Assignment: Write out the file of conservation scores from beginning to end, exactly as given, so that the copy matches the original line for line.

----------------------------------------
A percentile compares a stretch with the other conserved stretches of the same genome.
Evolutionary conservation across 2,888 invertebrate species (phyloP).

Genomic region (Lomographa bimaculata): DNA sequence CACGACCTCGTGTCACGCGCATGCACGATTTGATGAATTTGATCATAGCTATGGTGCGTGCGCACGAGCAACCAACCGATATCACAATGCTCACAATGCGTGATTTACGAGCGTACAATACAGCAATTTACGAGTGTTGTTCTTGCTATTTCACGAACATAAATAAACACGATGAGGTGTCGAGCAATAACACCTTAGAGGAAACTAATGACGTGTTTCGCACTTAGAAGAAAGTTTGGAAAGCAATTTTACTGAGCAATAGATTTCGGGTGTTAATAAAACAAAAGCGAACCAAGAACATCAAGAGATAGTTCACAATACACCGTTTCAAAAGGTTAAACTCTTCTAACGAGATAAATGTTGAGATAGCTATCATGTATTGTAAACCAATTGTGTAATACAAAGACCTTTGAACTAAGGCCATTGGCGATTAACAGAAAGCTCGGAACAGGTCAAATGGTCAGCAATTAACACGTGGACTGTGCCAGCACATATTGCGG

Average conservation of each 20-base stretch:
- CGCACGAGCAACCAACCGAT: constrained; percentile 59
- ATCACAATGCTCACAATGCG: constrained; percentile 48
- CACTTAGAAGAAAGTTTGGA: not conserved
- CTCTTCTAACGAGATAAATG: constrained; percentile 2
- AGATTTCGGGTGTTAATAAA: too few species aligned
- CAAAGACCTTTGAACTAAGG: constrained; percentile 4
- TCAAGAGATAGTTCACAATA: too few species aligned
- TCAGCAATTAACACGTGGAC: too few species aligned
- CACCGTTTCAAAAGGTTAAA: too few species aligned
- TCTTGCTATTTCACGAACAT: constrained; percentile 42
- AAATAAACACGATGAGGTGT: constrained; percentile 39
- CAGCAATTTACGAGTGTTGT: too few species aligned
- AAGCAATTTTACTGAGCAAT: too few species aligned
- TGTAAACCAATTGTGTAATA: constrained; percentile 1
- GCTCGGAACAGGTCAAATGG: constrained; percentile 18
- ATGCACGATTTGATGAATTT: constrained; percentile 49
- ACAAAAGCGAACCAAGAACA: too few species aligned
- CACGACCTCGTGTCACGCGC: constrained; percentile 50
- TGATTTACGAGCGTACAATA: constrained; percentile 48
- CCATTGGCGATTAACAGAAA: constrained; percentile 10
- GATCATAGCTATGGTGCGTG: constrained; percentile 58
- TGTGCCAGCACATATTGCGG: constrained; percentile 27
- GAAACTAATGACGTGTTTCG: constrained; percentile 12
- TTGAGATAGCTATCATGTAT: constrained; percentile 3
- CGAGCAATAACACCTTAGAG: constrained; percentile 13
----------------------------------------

A percentile compares a stretch with the other conserved stretches of the same genome.
Evolutionary conservation across 2,888 invertebrate species (phyloP).

Genomic region (Lomographa bimaculata): DNA sequence CACGACCTCGTGTCACGCGCATGCACGATTTGATGAATTTGATCATAGCTATGGTGCGTGCGCACGAGCAACCAACCGATATCACAATGCTCACAATGCGTGATTTACGAGCGTACAATACAGCAATTTACGAGTGTTGTTCTTGCTATTTCACGAACATAAATAAACACGATGAGGTGTCGAGCAATAACACCTTAGAGGAAACTAATGACGTGTTTCGCACTTAGAAGAAAGTTTGGAAAGCAATTTTACTGAGCAATAGATTTCGGGTGTTAATAAAACAAAAGCGAACCAAGAACATCAAGAGATAGTTCACAATACACCGTTTCAAAAGGTTAAACTCTTCTAACGAGATAAATGTTGAGATAGCTATCATGTATTGTAAACCAATTGTGTAATACAAAGACCTTTGAACTAAGGCCATTGGCGATTAACAGAAAGCTCGGAACAGGTCAAATGGTCAGCAATTAACACGTGGACTGTGCCAGCACATATTGCGG

Average conservation of each 20-base stretch:
- CGCACGAGCAACCAACCGAT: constrained; percentile 59
- ATCACAATGCTCACAATGCG: constrained; percentile 48
- CACTTAGAAGAAAGTTTGGA: not conserved
- CTCTTCTAACGAGATAAATG: constrained; percentile 2
- AGATTTCGGGTGTTAATAAA: too few species aligned
- CAAAGACCTTTGAACTAAGG: constrained; percentile 4
- TCAAGAGATAGTTCACAATA: too few species aligned
- TCAGCAATTAACACGTGGAC: too few species aligned
- CACCGTTTCAAAAGGTTAAA: too few species aligned
- TCTTGCTATTTCACGAACAT: constrained; percentile 42
- AAATAAACACGATGAGGTGT: constrained; percentile 39
- CAGCAATTTACGAGTGTTGT: too few species aligned
- AAGCAATTTTACTGAGCAAT: too few species aligned
- TGTAAACCAATTGTGTAATA: constrained; percentile 1
- GCTCGGAACAGGTCAAATGG: constrained; percentile 18
- ATGCACGATTTGATGAATTT: constrained; percentile 49
- ACAAAAGCGAACCAAGAACA: too few species aligned
- CACGACCTCGTGTCACGCGC: constrained; percentile 50
- TGATTTACGAGCGTACAATA: constrained; percentile 48
- CCATTGGCGATTAACAGAAA: constrained; percentile 10
- GATCATAGCTATGGTGCGTG: constrained; percentile 58
- TGTGCCAGCACATATTGCGG: constrained; percentile 27
- GAAACTAATGACGTGTTTCG: constrained; percentile 12
- TTGAGATAGCTATCATGTAT: constrained; percentile 3
- CGAGCAATAACACCTTAGAG: constrained; percentile 13